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Inquiry Targets Disputed Psychotherapy Methods

September 21, 1986|LOIS TIMNICK | Times Staff Writer

A charismatic psychotherapist who attracted thousands of patients to the Hollywood Center for Feeling Therapy during the 1970s--although he and most of his colleagues were not licensed as psychologists until years later--contends that multiple complaints filed against him are false and, in some cases, simply delusions.

The patients' allegations of beatings, seductions, humiliation and financial coercion, the therapist testified, come from troubled people who have faulty recall, a tendency to exaggerate or a lack of insight into the unorthodox techniques of his "feeling therapy."

Richard J. (Riggs) Corriere, 39, is fighting to retain the license to practice psychology in California that he received in 1978, seven years after founding the center with several other therapists. He currently makes his home in Aspen, Colo., and New York, however, where he bills himself as a "personal coach" and "counselor."

Corriere is one of 13 people, including his wife, Konni Pederson Corriere (a psychiatric technician), and four other psychologists, who are defending their actions in license revocation hearings before administrative law judges here. The proceedings--the biggest psychotherapy malpractice case in California history--began late last summer and are expected to last through the end of this year.

In an accusation filed by the state Board of Medical Quality Assurance, the psychologists are charged with violating the state Professions Code by "(having) engaged in and/or aided and abetted the unlicensed practice of psychology; committed acts of dishonesty, fraud or deceit; committed corrupt acts; engaged in sexual misconduct and other physical abuse of patients, and committed numerous other proscribed acts constituting grossly negligent conduct. . . ."

After an earlier, separate hearing, the license of psychologist Gerald Binder was revoked. A recommendation that the license of physician Lee S. Woldenberg be revoked but that he be given 10 years' probation instead is under final review by the board. Hearings for other defendants are still not completed.

Deputy Atty. Gen. William Carter said the state's investigation was triggered by complaints from more than 100 former patients about their treatment at the now-defunct center.

Earlier this year, a civil lawsuit against the center by former patients was settled, reportedly for about $6 million.

In presenting the state's case against the psychologists, the prosecution portrayed the center as a cult run by greedy, manipulative therapists who "brainwashed" patients into subservience.

The defense, however, in hearings that are now nearing an end, has painted a very different picture of an innovative "therapeutic community" that troubled young adults seeking a fuller life freely chose to join.

Corriere testified that the idea of forming such a community had grown out of "how lonely (therapy clients) were" and that it had evolved as "a group of people who had access to each other, gave each other support and help, who were dependable--(it was) probably more akin to a small town mentality of the 1950s. . . ."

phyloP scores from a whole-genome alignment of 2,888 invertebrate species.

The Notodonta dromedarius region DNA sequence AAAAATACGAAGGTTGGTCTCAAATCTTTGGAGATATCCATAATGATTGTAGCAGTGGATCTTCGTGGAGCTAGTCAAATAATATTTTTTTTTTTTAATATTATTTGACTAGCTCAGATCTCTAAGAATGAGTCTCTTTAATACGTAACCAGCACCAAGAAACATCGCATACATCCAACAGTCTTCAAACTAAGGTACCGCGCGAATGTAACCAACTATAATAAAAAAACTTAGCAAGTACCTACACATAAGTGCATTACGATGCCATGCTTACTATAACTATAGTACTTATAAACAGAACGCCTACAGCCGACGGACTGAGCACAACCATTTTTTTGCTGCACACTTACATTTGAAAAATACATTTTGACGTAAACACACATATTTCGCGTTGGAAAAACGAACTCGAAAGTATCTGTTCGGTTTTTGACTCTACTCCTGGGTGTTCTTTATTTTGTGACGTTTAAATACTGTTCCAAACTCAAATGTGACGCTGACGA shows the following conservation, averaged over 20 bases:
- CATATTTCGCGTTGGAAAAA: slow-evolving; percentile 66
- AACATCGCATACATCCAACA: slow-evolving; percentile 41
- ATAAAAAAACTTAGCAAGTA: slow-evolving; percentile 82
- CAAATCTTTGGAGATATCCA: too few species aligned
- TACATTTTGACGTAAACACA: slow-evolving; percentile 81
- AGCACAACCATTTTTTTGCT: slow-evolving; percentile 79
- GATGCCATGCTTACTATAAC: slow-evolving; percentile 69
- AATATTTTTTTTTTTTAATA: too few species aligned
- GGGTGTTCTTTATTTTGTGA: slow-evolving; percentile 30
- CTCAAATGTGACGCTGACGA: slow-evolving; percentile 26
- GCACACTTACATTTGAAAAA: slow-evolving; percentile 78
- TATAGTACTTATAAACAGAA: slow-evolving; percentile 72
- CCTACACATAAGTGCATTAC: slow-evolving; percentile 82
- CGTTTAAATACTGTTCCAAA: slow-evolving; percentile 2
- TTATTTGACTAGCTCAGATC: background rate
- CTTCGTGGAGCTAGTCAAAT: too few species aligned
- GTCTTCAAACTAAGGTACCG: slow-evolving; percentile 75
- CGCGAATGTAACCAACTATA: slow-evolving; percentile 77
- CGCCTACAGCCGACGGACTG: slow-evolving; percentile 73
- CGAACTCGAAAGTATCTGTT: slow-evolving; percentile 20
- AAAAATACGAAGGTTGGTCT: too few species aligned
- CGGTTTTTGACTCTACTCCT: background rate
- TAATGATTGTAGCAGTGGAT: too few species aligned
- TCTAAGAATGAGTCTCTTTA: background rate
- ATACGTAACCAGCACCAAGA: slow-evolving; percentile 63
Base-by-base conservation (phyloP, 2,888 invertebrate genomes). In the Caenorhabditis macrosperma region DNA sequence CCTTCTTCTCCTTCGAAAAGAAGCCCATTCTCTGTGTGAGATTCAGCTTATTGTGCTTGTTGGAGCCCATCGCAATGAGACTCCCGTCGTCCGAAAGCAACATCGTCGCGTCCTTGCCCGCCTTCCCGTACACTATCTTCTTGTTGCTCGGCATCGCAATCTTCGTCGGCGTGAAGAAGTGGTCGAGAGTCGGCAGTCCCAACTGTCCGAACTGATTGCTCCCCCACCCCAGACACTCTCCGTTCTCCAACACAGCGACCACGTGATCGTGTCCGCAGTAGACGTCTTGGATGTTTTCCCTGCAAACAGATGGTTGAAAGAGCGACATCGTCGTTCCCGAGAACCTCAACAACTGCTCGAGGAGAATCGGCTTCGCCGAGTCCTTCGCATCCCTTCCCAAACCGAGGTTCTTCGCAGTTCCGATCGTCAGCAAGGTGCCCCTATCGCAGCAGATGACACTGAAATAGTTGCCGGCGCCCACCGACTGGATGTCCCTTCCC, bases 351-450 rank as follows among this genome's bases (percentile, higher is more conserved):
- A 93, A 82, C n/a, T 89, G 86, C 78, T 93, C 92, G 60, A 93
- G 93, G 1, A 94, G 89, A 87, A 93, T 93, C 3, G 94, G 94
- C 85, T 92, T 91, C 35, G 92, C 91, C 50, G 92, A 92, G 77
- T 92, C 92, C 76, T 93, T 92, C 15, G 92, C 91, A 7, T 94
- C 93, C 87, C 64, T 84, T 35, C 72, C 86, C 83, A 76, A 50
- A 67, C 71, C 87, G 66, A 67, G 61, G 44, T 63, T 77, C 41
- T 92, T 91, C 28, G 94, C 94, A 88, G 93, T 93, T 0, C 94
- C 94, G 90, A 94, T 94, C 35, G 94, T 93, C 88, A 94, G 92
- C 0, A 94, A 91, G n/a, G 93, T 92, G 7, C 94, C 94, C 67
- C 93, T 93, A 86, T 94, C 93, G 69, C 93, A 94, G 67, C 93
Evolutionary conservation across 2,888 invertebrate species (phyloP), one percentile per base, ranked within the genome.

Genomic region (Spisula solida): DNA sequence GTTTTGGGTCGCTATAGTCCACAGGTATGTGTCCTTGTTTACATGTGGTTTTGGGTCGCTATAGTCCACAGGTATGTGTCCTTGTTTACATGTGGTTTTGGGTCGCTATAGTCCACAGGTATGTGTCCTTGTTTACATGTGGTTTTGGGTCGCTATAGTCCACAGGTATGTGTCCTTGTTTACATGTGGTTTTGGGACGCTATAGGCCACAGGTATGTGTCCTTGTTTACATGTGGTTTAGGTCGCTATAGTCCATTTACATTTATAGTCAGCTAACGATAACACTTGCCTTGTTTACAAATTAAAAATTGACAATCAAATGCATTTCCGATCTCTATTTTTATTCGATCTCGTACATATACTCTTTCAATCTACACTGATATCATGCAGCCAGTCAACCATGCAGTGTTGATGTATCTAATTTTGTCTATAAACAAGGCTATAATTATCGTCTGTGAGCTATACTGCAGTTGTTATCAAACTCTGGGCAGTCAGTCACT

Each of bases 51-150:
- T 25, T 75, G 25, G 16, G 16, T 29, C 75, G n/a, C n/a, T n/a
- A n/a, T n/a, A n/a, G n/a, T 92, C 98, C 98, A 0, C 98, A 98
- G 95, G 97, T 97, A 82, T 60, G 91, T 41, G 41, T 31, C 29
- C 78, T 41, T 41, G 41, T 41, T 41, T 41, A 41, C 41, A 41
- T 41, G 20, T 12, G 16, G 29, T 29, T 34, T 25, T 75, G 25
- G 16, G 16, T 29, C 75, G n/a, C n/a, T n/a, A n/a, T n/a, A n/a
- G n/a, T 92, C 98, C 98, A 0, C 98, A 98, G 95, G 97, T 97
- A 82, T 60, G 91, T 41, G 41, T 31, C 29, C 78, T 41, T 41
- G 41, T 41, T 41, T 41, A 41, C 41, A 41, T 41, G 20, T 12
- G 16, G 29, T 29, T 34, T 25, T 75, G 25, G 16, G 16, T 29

Defense attorney Thomas Larry Watts refused a reporter's request to interview Corriere but said his client has refuted each charge.

In some instances, the defense contends, the recollection of a complaining witness may have been colored by a personality that tends to exaggerate and over-dramatize. In others, the person may be simply unable to face painful problems from the past. Sometimes, there may be very little disagreement over what was said or what happened but a great difference in each side's interpretation. And in some cases, the alleged events just didn't occur, Watts said.

Corriere was one of several founders and therapists at the center. But over the years he emerged as its leader, and when it fell apart, was the prime target of many former patients' anger.

Patients Testified

Former center patients testified that Corriere persuaded one woman to have an abortion, had sex with another, repeatedly struck several, made ethnic and religious slurs, pressured patients to donate large sums of money and controlled their personal and professional lives.

But the psychologist denied many of the charges and explained others to Administrative Law Judge Robert A. Neher during a week on the witness stand. For example, he said:

- A patient who testified that he was beaten and taunted by Corriere was in fact a depressed alcoholic with schizoid tendencies and no direction in life. During a 1974 therapy session, after he had complained of being bored, Corriere grabbed and pushed him from room to room where other patients were crying or acting out anger, asking, "Is that boring?"

Left Alone

The therapist then left the young man alone with instructions to start feeling instead of intellectualizing; when he returned a short time later, the patient was crying very deeply and feeling better.

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